Several US data releases will highlight the final week of August. A second look at GDP for Q2 will be made public on Wednesday, before personal consumption & income numbers alongside the core PCE index are out on Thursday, at 1230 GMT. Strong prints could enhance expectations for two more Fed rate hikes this year and thereby, support the dollar a little. That said, the currency will also remain sensitive to any developments in trade tensions.

After surging to its highest level in over a year, the US dollar index corrected lower last week, weighed on by President Donald Trump’s criticism of Fed policy and some remarks by Fed Chairman Jerome Powell, who downplayed the risk of inflation accelerating much further. What was surprising, though, was seeing the market implied odds for Fed rate hikes over the rest of this year remain stable. According to the Fed funds futures, investors have fully priced in one more quarter-point rate increase, while they also see a 63% probability for a second one by year-end.

Hence, despite the rhetoric, markets are still fairly confident that the Fed is on track to deliver as many as two more hikes this year, something likely owed to the strong performance of the US economy. In the first estimate of GDP for Q2, economic growth clocked in at an astounding 4.1% annualised pace, the unemployment rate hovers near two-decade lows, and inflation is practically on target – all factors arguing for continued gradual rate hikes.

Turning to this week’s data releases, they are likely to be watched as a gauge of whether the Fed remains on track to raise rates another two times in 2018. On Wednesday, the second estimate of GDP for Q2 is projected to revise growth marginally lower to a 4.0% annualised pace, from the 4.1% in the preliminary reading – though still a very strong figure overall.

core PCE 27Aug18 | EconAlerts

Then on Thursday, personal income and spending for July are due, alongside key data on consumer prices. Incomes are forecast to have risen again, albeit at a slightly weaker pace of 0.3% month-on-month compared to the 0.4% seen in June. Meanwhile, spending is anticipated to have risen by 0.4%, unchanged from previously. Last but not least, the Fed’s preferred inflation measure – the core PCE price index – is projected to have ticked higher in yearly terms to reach the Fed’s 2.0% objective, following a 1.9% reading in June.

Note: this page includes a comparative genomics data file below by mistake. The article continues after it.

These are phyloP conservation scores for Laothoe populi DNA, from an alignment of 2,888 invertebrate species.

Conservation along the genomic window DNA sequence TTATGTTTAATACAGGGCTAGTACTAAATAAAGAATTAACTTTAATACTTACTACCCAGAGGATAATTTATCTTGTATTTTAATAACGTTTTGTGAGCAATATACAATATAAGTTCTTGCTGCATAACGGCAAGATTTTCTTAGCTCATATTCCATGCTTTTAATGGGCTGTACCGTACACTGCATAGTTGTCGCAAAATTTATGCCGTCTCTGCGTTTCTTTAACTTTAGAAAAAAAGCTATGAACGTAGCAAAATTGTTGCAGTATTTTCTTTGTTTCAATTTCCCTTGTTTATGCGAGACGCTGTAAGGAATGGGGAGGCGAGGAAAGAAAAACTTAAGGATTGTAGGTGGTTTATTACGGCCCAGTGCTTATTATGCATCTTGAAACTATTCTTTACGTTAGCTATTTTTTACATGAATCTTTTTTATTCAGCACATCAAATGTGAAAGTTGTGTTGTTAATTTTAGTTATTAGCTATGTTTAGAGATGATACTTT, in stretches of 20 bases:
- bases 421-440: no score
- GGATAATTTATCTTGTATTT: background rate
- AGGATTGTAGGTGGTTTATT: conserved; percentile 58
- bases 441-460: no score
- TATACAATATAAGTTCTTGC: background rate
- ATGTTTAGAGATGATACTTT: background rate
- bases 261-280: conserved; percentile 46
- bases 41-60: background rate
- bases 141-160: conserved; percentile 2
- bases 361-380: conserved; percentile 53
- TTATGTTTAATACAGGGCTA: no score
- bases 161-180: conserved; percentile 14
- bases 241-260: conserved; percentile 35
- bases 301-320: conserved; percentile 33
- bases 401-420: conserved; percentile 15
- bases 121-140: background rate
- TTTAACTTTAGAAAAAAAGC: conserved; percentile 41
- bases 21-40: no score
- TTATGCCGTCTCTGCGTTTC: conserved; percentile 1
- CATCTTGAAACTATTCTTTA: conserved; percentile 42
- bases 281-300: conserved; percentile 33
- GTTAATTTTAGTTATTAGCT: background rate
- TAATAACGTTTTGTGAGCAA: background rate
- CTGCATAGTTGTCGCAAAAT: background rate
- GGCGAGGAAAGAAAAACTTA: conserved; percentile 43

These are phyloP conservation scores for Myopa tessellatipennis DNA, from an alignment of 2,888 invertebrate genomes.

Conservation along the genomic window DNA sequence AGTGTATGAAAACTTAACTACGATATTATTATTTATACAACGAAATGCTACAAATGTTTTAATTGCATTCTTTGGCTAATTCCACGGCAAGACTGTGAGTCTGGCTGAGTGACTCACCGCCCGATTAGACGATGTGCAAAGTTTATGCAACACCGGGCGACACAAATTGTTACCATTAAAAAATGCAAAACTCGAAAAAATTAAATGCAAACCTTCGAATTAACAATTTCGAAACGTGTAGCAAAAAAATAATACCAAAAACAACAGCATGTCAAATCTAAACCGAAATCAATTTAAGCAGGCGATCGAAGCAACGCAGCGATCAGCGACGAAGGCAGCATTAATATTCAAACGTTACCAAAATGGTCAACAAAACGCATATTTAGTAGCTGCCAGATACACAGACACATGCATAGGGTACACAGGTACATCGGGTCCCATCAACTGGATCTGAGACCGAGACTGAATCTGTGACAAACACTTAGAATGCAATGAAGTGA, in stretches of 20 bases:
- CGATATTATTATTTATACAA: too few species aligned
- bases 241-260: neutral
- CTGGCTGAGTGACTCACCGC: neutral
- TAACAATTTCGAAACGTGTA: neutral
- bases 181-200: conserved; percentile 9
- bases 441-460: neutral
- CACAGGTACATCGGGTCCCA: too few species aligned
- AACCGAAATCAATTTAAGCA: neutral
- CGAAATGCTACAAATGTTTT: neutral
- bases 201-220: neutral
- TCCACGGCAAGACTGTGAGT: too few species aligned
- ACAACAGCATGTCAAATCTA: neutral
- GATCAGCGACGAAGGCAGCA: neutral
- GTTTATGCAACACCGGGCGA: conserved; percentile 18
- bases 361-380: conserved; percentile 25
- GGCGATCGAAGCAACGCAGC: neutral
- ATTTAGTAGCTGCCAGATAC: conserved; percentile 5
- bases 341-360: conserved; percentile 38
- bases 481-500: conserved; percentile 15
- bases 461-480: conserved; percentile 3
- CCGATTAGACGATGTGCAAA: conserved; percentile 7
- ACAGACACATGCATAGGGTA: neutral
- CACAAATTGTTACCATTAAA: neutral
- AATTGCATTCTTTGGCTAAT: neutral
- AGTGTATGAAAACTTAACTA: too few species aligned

Should these figures mostly come in better-than-projected, and particularly the core PCE print, then investors may price in a greater likelihood for two more Fed hikes this year and consequently boost the dollar. Looking at USD/JPY technically, immediate resistance to advances may be found near the 111.50 level, marked by the August 24 peaks. An upside break could open the way for the August 1 high of 11215 before the attention starts shifting towards the 8-month high of 113.16.

On the contrary, in case of a data disappointment that dials back Fed-hike expectations, support to declines may come around the two-month low of 109.75 reached last week. Note that the 200-day moving average lies marginally above, at 109.81. A downside break of that area could open the way for the 109.35 hurdle, defined by the June 25 lows, before the June 1 trough of 108.70 comes into view.

usdj/py 28Aug18 | EconAlerts

Finally, besides economic data, the other major factor that may influence the dollar are how trade tensions play out. The greenback has been acting like a haven asset in the midst of trade worries, benefiting when tensions intensified under the view that the US economy is better prepared than others to weather any trade storms, and retreating on signs of de-escalation. Following the recent trade agreement between the US and Mexico, all eyes are now on Canada to see whether the three nations can reach a new trilateral accord. If a new NAFTA deal is confirmed soon, that could divert funds away from the dollar as investors scale back their safe-haven bets on the currency. Besides NAFTA, any developments in the US-China standoff could also impact the dollar in a similar manner.



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source: XM

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